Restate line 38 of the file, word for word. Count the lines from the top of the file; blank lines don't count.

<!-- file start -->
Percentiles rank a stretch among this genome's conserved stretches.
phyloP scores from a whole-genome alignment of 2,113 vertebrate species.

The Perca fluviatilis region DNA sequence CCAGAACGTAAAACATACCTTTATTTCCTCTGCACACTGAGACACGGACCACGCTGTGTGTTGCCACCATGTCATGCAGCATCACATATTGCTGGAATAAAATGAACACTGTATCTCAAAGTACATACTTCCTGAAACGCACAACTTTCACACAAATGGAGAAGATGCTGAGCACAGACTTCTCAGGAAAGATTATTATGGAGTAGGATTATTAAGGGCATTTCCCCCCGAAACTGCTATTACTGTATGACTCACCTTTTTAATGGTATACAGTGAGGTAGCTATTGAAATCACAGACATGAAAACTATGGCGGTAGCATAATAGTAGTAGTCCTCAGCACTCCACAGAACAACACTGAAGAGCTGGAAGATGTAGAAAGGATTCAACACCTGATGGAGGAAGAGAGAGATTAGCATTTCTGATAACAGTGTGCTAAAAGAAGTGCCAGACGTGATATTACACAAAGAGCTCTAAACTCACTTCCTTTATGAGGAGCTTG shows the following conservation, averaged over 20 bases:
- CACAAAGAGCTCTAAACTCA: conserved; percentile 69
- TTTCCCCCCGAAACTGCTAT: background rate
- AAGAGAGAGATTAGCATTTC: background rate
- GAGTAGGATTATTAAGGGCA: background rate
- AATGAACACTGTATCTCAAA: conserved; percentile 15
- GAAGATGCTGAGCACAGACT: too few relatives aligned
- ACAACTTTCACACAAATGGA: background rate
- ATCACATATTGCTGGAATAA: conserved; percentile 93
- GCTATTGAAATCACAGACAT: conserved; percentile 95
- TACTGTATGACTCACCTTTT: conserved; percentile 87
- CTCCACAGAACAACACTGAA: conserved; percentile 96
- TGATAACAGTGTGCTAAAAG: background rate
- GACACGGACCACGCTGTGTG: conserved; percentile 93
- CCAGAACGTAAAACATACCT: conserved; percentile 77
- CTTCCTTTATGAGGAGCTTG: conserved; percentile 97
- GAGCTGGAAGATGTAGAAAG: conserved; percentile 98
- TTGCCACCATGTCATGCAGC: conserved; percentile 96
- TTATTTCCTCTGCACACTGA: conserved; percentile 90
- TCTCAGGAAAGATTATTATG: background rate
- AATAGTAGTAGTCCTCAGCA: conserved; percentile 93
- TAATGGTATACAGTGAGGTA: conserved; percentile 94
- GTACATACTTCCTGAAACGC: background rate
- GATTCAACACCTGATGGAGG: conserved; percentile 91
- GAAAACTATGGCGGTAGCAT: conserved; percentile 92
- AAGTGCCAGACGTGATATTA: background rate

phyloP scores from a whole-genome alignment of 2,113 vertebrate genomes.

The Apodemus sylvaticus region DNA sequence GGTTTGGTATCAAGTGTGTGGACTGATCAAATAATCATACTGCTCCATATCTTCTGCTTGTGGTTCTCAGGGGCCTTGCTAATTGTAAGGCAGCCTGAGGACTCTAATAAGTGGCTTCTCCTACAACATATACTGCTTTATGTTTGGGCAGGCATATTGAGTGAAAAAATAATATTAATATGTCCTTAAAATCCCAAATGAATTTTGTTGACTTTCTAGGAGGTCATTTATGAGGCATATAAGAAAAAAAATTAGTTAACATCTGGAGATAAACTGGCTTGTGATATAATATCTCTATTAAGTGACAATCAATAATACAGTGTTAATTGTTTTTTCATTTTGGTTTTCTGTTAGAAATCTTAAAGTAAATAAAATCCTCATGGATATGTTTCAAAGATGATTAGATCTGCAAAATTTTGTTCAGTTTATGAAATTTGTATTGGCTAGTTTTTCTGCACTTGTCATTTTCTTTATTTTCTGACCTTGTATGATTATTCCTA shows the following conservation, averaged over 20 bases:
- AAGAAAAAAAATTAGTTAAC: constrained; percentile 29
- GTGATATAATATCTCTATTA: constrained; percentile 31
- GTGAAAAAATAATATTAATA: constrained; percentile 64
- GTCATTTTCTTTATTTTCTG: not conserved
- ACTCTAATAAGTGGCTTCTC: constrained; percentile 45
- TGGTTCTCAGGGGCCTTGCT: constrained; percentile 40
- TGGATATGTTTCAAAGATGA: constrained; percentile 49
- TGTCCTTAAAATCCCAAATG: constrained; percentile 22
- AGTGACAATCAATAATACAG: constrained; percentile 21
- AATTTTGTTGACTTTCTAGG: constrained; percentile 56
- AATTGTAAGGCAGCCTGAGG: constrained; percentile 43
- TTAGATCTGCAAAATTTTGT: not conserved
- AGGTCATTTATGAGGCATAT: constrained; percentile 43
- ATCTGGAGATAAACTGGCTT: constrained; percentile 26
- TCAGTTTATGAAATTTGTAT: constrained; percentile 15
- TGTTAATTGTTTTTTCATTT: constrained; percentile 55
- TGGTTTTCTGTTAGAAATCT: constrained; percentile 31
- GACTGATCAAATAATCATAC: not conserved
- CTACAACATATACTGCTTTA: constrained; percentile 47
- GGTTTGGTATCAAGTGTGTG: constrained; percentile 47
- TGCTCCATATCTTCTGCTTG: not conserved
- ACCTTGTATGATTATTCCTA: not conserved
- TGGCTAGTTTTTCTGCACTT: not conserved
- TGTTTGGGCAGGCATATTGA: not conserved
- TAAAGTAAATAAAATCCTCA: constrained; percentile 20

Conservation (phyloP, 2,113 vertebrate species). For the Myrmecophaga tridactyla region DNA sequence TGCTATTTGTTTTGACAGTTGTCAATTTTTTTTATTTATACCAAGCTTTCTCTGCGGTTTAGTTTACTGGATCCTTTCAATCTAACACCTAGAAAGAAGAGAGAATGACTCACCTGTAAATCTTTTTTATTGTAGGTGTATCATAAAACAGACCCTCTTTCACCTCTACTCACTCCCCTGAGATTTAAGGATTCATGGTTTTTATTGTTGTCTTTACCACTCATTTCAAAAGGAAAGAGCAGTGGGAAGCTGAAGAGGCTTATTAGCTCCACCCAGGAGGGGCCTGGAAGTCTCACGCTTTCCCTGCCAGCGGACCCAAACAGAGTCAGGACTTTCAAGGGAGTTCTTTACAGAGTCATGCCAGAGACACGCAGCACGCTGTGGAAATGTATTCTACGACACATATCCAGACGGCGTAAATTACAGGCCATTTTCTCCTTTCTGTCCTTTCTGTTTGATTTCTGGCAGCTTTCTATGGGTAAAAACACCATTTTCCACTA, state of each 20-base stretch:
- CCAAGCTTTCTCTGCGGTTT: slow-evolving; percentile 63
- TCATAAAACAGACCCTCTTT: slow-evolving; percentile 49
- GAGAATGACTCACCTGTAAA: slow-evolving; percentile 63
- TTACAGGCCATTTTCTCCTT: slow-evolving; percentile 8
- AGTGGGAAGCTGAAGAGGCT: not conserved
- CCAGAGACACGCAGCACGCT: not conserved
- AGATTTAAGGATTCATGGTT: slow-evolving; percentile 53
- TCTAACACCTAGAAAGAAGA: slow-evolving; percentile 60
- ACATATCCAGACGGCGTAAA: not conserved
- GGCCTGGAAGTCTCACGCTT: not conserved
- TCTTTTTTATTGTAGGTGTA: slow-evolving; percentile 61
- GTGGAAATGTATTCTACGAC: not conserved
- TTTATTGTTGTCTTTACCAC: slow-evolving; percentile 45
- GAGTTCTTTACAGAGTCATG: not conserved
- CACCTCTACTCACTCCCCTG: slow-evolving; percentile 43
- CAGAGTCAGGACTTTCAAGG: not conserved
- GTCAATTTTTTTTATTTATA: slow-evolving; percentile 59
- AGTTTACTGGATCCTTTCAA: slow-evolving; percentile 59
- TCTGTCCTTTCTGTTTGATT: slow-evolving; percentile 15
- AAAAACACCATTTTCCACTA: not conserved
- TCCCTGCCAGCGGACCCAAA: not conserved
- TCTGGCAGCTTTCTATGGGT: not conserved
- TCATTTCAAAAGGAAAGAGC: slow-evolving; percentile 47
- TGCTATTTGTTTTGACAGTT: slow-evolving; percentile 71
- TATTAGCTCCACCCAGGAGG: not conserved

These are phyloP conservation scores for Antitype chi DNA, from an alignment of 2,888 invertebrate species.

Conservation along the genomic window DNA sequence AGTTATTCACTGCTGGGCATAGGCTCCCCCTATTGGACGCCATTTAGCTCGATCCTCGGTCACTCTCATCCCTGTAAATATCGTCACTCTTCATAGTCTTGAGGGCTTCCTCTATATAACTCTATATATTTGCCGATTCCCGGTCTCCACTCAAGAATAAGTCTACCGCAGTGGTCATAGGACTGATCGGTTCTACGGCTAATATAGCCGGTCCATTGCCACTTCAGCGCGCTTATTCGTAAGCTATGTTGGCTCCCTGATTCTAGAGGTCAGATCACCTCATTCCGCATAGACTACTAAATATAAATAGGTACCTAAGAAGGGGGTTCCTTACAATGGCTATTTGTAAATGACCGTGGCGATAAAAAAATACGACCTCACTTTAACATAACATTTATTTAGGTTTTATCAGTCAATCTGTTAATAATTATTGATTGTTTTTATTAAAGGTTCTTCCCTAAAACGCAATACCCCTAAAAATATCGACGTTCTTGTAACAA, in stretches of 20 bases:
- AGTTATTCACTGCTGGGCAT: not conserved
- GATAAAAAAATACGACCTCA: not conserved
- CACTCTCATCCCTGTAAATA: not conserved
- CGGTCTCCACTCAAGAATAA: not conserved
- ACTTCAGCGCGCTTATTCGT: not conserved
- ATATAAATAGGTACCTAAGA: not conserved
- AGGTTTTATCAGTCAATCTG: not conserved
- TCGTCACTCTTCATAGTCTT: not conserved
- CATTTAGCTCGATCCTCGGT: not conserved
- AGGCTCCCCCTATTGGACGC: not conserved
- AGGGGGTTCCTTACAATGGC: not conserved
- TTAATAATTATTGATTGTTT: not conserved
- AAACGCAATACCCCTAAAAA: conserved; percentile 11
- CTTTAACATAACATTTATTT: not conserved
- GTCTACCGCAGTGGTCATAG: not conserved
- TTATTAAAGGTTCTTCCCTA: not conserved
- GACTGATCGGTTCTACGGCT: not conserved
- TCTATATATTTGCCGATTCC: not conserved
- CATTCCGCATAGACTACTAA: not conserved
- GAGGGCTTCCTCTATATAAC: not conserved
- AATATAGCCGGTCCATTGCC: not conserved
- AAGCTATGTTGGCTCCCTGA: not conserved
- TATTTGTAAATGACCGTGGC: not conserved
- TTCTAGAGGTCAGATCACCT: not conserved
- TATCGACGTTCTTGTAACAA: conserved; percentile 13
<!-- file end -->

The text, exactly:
- TGTCCTTAAAATCCCAAATG: constrained; percentile 22